Plans for Cromwell's hall of the future come to life
The Cromwell community has said "get on with it, build it now" and this weekend it's getting a good look at what's planned to replace its out-of-use memorial hall.
The Central Otago District Council's property and facilities boss Garreth Robinson is playing host at an interactive display over three days at Old Cromwell's McNulty House, where locals are invited to see paper plans come to life.
With him, are representatives of Jasmax, the Christchurch-based architecture company tasked with designing the multimillion-dollar complex.
With the help of virtual reality googles, visitors can walk through the proposed $38-million building, which includes a 400-seat auditorium, a 40-seat cinema, a museum, a cafe, and flexible meeting and entertaining spaces.
Mr Robinson says sorting a replacement for the earthquake-at-risk memorial hall "has been such a big journey for such a long time", and during the council's last long-term planning consultation there was a strong call from Cromwellians to "get on with it" and "build it now".
He's answered questions today from a steady stream of early visitors to the information-sharing event and says there's been "zero concerns so far".
People are checking in with him there'll be enough toilets, the auditorium will take advantage of up-to-date technology for things like sound and lighting, and local construction materials will be used where they can, he says.
"People are saying they love the concept and how it fits with the landscape."
Chris Jack of Jasmax has travelled to town from Christchurch for the event.
He says there's a responsibility to come up with a concept that delivers Cromwell value, and "that doesn't mean the cheapest building".
The end result needs to cater to the needs of the community as well as attract visitors to the town.
He uses the example of the auditorium, where there's plans for top-notch acoustics, stage-side gantries, and greenroom space.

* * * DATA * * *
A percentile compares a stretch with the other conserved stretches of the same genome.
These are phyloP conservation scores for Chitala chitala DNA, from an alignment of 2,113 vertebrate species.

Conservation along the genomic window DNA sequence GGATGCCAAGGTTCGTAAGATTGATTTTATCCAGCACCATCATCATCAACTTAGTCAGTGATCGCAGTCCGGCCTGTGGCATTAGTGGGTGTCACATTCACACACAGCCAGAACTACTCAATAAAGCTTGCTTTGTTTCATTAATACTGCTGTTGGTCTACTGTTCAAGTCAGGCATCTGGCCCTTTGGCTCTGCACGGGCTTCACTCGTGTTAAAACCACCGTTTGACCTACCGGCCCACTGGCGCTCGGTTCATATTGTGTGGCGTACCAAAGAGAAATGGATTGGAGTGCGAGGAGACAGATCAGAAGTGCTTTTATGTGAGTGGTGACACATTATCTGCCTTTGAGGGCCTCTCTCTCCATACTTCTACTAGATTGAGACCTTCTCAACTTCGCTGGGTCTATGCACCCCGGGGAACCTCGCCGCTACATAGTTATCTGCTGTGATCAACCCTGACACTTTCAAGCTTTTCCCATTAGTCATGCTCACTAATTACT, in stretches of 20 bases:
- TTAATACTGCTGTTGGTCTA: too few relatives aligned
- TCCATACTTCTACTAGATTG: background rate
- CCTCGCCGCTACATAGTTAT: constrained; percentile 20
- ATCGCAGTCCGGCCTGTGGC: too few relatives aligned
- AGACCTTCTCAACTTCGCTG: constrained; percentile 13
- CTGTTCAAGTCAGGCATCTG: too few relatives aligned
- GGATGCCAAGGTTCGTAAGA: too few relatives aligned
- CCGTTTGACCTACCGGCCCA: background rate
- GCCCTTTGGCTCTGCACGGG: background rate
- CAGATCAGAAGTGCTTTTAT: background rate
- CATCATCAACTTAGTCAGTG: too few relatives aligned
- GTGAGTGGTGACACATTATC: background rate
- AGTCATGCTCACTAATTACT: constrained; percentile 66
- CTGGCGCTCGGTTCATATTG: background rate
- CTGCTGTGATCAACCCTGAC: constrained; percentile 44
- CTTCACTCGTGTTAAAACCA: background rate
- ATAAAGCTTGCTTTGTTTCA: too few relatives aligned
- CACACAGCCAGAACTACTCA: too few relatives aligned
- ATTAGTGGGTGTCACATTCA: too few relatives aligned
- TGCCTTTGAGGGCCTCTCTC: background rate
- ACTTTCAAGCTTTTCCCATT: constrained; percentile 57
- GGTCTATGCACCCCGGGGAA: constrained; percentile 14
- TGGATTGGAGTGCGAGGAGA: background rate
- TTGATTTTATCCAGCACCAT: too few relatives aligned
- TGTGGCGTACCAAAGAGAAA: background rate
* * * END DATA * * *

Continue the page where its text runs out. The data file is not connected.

Scrimping on costs here may bring down the overall budget, but the result will be lost revenue for the town in the long term if visiting artists put the venue in the "too-hard basket", he says.
He's also advocating for the initial inclusion of the museum - plans do allow for a staged build - as the day-to-day foot traffic it will bring will help "activate" the building outside of nighttime event hours, he says.
The architects have referred to early analysis done by the community-led Cromwell Cultural Centre Trust on usage of the memorial hall, and Mr Robinson says the trick for planning for its replacement is finding that "sweet spot" for a venue that can cater for what was an existing use as well as what was being turned away.
Cromwell resident Les Wickham, who was at the event today, says "the old hall served as a home to quite a few people and groups".
He calls the plans for the new events centre "futuristic", and he hopes the flashy appearance will also have strong functionality.
Mr Robinson says the spaces and how they may work are still up for discussion and we wants any community group - especially those, like the toy library, currently displaced with the closure of the memorial hall - to feel they can be part of that conversation.
He's confirmed the RSA has been "absolutely" involved from the get-go and is supportive of a proposed shift of the town's cenotaph from its current location to out front of the new centre.
Meanwhile Carol Wickham, who was at today's drop-in session with Les, says she "is quite excited" by the project.
On a recent trip up north she visited a new civil centre in Kaitaia, which she says had a similar feel to what she's seeing in the Cromwell event centre designs.
"It was so amazing."
Both Les and Carol are cautious about ratepayer spend - not just on the build itself, which is already looking to cost much more than council budgets allow for and will rely on additional funding streams, but also on the ongoing running costs of the public facility.
"It needs to be maintained and managed. It won't pay for itself," Mr Wickham says.
"As a ratepayer it has to be a question we ask...Is this a public service as opposed to a public asset?"
Cromwell community board member Bob Scott hopes many others will get along this weekend to pose their own questions to those leading the project's design.
"We get a lot of questions that could be answered by this."
The drop in sessions continue tomorrow from 10am until 3pm at McNulty House, on Inniscort Street, and Sunday, from 9am until 1pm.
Main image: Checking out the preliminary designs for the events centre build in three dimensions with the help of virtual reality goggles.